Monday, January 8th, 2007
Last week I posted “Getting Lucky,” a memoir-in-progress I admired, in part, for its total divergence from anything familiar to me. Today, I’m ridiculously excited to post an excerpt from “Lucky,” an already-published collection of autobiographical short stories in graphic novel form. The appeal of this one is just the opposite: I think author/artist Gabrielle Bell may be sketching from a tiny drafting table inside my brain.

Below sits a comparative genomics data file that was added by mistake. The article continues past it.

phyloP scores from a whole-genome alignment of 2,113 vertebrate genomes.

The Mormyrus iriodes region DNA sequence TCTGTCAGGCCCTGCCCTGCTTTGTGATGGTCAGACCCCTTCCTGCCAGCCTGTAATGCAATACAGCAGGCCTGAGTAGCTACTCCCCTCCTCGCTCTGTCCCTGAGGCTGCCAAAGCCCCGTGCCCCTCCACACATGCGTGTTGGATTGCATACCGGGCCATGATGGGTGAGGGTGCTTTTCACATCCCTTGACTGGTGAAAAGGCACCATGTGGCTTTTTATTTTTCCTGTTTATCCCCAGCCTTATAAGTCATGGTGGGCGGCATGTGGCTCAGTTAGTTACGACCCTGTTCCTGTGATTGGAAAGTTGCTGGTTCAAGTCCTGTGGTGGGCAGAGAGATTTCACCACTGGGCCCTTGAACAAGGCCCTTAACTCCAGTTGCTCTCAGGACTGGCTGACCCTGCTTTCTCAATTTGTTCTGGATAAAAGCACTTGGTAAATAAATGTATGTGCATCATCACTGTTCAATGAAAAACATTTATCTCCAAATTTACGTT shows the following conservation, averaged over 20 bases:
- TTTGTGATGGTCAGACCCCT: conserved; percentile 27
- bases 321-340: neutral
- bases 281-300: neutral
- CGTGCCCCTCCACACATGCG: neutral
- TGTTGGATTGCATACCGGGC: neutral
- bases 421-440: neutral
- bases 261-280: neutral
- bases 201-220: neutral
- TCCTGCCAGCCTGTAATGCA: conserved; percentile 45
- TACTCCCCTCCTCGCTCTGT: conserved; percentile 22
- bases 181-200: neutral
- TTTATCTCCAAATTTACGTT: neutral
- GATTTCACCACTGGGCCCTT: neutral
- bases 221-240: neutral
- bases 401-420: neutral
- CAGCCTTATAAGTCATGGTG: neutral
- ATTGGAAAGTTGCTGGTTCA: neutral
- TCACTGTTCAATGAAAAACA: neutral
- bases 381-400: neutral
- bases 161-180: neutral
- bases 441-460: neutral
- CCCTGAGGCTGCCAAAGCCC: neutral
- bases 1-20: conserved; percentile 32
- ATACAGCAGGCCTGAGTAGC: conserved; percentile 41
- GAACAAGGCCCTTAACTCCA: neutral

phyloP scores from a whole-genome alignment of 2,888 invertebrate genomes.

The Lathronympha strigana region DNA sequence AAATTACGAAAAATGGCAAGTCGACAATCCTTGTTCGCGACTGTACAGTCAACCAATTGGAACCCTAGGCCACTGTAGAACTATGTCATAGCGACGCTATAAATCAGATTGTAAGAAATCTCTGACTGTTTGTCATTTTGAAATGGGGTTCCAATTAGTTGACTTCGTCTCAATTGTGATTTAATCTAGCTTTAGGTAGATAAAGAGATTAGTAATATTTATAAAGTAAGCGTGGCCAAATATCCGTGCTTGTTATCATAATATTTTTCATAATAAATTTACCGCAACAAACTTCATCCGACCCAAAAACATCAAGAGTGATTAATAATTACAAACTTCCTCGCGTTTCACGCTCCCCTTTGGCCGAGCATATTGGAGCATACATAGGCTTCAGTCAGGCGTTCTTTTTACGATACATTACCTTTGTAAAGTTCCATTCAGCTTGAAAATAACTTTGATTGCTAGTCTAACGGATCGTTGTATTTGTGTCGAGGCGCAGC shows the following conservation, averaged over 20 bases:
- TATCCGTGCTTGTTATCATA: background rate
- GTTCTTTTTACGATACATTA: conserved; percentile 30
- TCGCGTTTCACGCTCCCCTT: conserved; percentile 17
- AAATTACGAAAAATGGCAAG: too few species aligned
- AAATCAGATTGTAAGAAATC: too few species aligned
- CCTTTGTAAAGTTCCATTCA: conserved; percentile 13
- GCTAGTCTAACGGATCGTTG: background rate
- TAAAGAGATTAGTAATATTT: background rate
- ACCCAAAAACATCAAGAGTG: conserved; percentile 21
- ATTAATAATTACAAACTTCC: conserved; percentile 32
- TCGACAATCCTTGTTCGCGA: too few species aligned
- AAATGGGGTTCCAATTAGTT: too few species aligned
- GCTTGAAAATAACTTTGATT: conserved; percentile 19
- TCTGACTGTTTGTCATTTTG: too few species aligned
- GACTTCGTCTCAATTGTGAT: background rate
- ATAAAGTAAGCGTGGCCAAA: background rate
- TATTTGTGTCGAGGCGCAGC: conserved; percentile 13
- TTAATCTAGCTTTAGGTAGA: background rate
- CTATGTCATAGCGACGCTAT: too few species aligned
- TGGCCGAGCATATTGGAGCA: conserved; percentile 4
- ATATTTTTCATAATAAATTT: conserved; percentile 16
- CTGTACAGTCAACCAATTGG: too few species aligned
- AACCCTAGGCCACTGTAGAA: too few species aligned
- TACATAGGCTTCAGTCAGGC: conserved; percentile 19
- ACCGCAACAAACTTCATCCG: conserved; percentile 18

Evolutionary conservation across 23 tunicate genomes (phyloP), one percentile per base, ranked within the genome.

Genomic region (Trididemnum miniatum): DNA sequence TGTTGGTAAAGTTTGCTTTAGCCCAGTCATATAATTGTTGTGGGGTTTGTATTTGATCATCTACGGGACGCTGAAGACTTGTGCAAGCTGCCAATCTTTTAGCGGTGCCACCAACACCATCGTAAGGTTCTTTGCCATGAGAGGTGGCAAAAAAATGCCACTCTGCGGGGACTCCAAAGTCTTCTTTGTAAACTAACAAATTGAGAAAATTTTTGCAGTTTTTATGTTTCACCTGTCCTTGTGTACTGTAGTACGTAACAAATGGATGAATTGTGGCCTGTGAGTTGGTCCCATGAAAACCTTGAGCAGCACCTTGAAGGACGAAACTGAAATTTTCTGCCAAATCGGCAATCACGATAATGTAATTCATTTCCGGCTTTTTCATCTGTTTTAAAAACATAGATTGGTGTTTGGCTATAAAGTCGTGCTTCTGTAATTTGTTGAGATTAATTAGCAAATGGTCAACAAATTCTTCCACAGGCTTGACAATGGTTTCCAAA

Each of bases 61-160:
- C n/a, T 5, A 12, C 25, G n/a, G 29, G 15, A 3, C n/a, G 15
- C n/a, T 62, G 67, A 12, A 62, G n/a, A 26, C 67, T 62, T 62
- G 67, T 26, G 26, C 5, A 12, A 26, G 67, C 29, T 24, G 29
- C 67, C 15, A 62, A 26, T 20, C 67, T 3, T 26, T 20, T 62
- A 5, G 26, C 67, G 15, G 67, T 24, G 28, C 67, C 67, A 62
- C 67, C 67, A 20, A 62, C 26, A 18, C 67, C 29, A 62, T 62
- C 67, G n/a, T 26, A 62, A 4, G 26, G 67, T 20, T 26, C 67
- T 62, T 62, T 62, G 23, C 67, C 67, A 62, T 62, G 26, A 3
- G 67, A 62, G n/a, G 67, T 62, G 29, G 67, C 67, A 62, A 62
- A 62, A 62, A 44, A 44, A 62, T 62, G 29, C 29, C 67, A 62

In simple line drawings and clear, evocative prose, Bell documents life as a twentysomething New York artist with both universal relatability and her own unusual perspective. Sure, there is angst and self-doubt, ambition and small victories, but there is also the quest for the perfect loft-bedded room in a Brooklyn apartment full of strangers. Bell covers a series of menial day jobs, but prefers nude modellng and jewelry assembly to waitressing and espresso-pressing. She captures the mundane rhythms, instability, and ennui of young New York creative life, while making it completely engaging and sometimes strangely lovely.